The monster scenes are effective, and the final confrontation between the team and man-bear-pig, which Garland named Paddington, is suspenseful, but it also does very little to tell you anything about Area X other than that it is fucked up. Which I think we got from the first creepy death.
As a film, I found it meh. I think it has some really good ideas, but nothing that made me connect or got me interested in what Area X is. The ending hints at something interesting, but I didn’t leave wanting to see what that was, where after finishing the book Annhiliation this past weekend I’ve picked up the second book.
Despite loving books, I have long come to understand that not every great book can be a great movie. (Anyone who’s read and watched Dune will tell you that.) But one of my pet peeves is when a movie is adapted and loses the core of its heart, its spirit in the process. Or at least, when the movie doesn’t add anything better to make these changes work.
The 1995 film adaptation of A Little Princess changes the location, the ending, the race of a major character, and adds a little good ol’ ’90s spunk to Victorian child Sarah Crewe, but it still feels like the book Frances Hodgson Burnett could have written. The superior Harry Potter movie, Prisoner of Azkaban, takes spectacular liberties with the book, the most jarring being that Harry gets his broomstick at the end of the movie instead of around the middle. But that’s fine, because the movie was shot fantastically, and Quidditch is too expensive to film more than once, so Harry doesn’t need a broomstick until the end. Plus, this change actually makes the movie better. The fact that Harry gets the broomstick from his godfather at the end, knowing he is safe and looked after, lets the movie end on an emotional high.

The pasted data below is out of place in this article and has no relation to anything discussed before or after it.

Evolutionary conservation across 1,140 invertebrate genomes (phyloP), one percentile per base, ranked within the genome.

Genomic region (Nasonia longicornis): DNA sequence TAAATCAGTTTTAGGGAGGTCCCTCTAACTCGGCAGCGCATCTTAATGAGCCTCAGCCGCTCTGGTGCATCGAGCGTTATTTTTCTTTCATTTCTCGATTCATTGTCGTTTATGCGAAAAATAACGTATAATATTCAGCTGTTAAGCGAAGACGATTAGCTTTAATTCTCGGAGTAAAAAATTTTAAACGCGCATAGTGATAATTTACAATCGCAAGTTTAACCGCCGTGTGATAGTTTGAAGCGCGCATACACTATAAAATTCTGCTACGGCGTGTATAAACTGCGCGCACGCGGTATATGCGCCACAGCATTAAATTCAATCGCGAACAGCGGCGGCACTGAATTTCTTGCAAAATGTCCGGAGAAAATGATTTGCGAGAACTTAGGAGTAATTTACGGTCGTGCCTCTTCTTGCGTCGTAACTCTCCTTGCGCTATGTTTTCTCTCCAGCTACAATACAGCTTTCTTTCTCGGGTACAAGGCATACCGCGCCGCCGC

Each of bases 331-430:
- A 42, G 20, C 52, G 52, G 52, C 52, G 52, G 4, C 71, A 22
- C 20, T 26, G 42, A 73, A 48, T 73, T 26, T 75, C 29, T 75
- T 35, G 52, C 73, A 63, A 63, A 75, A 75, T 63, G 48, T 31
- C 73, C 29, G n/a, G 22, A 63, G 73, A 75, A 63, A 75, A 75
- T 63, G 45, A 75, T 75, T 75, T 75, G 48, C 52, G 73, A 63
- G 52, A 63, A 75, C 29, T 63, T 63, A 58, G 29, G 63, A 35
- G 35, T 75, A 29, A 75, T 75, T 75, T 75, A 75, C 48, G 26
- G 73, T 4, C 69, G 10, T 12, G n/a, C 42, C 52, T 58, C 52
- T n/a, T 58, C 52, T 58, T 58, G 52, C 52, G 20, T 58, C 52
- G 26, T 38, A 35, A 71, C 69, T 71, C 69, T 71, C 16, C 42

Annihilation is a poor adaptation, and by trying to keep some elements and change others, it ends up having a great cast that does nothing, monster scares that are powerful in the moment, but mean nothing in the next, and a conclusion that wants you to care about two characters that are not interesting. I mean, they made a semi-crazed, shirtless Oscar Issac boring … Tragic. That’s the sign of a dull movie if I’ve ever seen one.
Although it was great to see Poe Dameron and Padmé Amidala get it on. When your fan-fic becomes reality.